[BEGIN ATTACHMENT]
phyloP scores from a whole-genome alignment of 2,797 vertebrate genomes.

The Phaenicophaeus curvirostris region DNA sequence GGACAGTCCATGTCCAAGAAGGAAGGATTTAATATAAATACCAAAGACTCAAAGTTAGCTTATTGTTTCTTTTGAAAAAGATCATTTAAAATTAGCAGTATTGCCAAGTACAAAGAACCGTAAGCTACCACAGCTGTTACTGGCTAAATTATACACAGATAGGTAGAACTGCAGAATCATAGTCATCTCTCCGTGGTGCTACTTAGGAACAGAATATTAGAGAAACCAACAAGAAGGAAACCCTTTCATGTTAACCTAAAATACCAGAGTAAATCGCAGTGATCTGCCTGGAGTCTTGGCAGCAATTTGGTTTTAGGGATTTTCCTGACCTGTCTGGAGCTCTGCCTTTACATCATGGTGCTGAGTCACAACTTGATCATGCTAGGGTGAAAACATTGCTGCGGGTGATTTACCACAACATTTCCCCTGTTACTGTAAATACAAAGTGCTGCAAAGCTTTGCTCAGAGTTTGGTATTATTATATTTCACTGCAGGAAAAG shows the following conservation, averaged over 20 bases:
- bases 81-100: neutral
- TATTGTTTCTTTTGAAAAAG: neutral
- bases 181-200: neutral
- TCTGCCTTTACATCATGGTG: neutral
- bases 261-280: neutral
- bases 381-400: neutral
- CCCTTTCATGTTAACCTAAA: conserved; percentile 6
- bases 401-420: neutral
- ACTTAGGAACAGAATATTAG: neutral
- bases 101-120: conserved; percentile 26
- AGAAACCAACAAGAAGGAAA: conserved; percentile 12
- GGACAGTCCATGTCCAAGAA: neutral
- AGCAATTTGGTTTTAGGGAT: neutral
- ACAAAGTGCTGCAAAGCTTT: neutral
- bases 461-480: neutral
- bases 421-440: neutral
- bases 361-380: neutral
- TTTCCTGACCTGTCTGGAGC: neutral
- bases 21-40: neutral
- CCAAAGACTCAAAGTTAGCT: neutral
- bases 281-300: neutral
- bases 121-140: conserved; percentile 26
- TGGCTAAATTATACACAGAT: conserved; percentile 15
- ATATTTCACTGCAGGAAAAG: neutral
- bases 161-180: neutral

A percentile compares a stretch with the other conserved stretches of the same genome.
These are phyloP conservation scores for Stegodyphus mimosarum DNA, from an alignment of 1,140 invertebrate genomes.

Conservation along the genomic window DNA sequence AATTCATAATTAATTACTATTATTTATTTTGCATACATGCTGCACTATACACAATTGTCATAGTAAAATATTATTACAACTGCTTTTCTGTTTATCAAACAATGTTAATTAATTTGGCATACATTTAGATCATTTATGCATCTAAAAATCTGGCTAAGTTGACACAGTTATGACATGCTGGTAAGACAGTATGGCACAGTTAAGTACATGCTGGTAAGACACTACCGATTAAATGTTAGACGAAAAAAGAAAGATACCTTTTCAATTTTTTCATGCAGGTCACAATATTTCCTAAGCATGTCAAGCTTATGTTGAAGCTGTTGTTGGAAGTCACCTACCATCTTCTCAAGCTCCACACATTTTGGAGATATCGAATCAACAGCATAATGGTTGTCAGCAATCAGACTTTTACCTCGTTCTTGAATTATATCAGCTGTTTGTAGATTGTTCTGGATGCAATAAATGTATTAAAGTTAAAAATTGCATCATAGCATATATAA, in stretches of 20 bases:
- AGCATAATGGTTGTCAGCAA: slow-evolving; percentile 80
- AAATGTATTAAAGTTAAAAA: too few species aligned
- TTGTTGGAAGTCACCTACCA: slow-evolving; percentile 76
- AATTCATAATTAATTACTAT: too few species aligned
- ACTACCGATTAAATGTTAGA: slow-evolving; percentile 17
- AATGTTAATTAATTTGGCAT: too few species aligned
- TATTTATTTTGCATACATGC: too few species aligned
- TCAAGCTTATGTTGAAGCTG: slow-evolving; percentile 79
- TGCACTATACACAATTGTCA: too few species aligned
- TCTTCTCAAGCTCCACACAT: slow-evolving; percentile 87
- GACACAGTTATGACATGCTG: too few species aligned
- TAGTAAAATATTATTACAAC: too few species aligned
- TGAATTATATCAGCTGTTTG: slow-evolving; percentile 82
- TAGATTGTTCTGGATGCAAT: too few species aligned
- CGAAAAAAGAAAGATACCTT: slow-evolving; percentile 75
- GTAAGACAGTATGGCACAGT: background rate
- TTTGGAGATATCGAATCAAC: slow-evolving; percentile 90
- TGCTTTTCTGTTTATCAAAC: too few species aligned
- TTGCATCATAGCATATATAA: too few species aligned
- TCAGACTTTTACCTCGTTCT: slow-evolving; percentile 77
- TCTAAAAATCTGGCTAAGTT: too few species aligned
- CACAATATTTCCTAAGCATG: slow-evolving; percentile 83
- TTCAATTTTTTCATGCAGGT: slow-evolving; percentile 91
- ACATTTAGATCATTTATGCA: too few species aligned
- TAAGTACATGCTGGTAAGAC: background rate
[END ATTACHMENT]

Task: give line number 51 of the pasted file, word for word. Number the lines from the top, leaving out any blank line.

- TCTAAAAATCTGGCTAAGTT: too few species aligned